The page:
Our top five most read articles this week.
The Conservatives believe the so-called "Boris effect" is crucial to the party winning the general election. Senior figures in the party are pushing for Johnson to play a bigger role, single-handedly 'rescuing' their election campaign. But how much of an asset to the party really is he? After all, If Boris really is capable of winning over voters to the Tories, how comes the party's support has collapsed in London?
The abuse of children behind bars is a scandal that is little talked about. Part of the reason for this is beause we have been permitted to know so little about it. This important piece by the author of a new book investigating the abuse of imprisoned children, reveals how the authorities have fought to keep the scandal from the public.
Chris Grayling's reforms to legal aid have been heavily criticised both inside and outside the legal profession. This piece by chair of the Criminal Law Solicitor's Association, Bill Waddington, outlines how the reforms have hit both the legal profession and those who need their representation. "The reforms so far though have merely moved the cost of legal aid to the court system while creating an almighty mess that is bad for victims, bad for defendants and bad for justice," he writes.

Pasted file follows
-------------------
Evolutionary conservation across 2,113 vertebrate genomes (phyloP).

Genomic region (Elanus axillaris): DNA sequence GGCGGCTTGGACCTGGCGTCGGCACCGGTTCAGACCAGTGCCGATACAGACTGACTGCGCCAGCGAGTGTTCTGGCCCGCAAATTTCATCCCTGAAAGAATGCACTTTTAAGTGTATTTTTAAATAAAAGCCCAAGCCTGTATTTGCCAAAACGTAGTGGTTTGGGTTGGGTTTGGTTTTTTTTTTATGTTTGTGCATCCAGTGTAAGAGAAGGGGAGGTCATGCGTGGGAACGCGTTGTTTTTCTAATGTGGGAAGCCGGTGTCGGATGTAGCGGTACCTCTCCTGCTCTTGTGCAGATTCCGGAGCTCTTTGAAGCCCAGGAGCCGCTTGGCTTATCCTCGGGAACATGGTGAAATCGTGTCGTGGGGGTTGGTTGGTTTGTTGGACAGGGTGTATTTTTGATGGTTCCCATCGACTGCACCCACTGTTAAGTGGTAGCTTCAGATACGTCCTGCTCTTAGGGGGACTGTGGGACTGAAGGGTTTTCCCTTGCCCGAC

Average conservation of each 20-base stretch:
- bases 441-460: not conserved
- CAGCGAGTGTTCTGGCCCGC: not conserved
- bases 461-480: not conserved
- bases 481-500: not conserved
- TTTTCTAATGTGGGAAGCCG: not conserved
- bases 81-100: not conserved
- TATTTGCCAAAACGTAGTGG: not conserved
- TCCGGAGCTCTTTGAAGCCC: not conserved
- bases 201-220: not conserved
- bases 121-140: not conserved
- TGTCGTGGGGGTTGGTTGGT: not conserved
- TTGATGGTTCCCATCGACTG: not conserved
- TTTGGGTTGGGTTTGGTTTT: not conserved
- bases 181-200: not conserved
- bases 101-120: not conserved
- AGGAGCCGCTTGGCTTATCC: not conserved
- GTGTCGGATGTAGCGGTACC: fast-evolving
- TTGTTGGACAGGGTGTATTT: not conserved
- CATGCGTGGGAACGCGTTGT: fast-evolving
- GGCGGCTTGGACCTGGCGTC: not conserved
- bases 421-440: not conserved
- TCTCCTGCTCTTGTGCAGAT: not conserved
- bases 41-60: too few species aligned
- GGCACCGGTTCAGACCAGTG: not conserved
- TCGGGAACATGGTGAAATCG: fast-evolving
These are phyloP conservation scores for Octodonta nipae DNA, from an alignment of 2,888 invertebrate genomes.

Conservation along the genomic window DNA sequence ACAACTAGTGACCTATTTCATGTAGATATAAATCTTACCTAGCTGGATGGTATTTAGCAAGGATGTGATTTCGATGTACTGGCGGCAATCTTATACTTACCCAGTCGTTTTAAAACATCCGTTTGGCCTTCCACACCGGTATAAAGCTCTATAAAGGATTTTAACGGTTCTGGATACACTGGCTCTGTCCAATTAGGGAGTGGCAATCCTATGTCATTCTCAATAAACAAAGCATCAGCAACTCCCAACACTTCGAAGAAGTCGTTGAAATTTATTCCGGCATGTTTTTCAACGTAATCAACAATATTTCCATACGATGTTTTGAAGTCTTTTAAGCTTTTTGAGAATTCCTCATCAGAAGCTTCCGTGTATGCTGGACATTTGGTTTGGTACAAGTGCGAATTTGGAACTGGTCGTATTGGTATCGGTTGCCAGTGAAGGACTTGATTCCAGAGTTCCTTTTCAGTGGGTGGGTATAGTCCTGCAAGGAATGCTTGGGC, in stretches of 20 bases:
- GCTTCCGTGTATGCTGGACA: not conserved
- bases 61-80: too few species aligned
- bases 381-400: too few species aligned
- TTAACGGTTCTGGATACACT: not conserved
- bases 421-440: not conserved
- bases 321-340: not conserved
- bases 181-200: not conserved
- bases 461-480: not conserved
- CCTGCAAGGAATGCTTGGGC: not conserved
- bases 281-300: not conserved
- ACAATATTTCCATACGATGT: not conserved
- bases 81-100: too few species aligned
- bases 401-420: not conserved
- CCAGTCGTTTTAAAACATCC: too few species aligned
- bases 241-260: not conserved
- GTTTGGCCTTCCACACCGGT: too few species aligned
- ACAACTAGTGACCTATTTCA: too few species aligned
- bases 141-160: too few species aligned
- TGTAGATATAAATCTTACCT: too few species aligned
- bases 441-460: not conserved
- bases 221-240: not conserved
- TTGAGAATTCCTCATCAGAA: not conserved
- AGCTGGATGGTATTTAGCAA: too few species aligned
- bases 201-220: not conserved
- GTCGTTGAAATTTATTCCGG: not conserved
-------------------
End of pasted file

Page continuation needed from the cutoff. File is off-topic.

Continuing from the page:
The cash for access scandal rumbled over into this week as both Jack Straw and Malcolm Rifkind were suspended from their parties following the Dispatches documentary at the weekend. Both men were stretched out on the rack for their involvement in the scandal, but far from being extreme examples, Rifkind and Straw's behaviour is actually fairly commonplace in Parliament. Labour this week announced plans to outlaw MPs from working as paid consultants for companies, but as things stand, Straw and Rifkind's actions were not out of the ordinary, they are the norm.
Our most read story this week was our report of the Green party's disastrous campaign launch on Tuesday. Green leader Natalie Bennett started the day with a truly excruciating radio interview on LBC. By the time she'd turned up at her party's campaign launch in central London things had gone from bad to worse. Our reporter Adam Bienkov was in the room to see what happened next.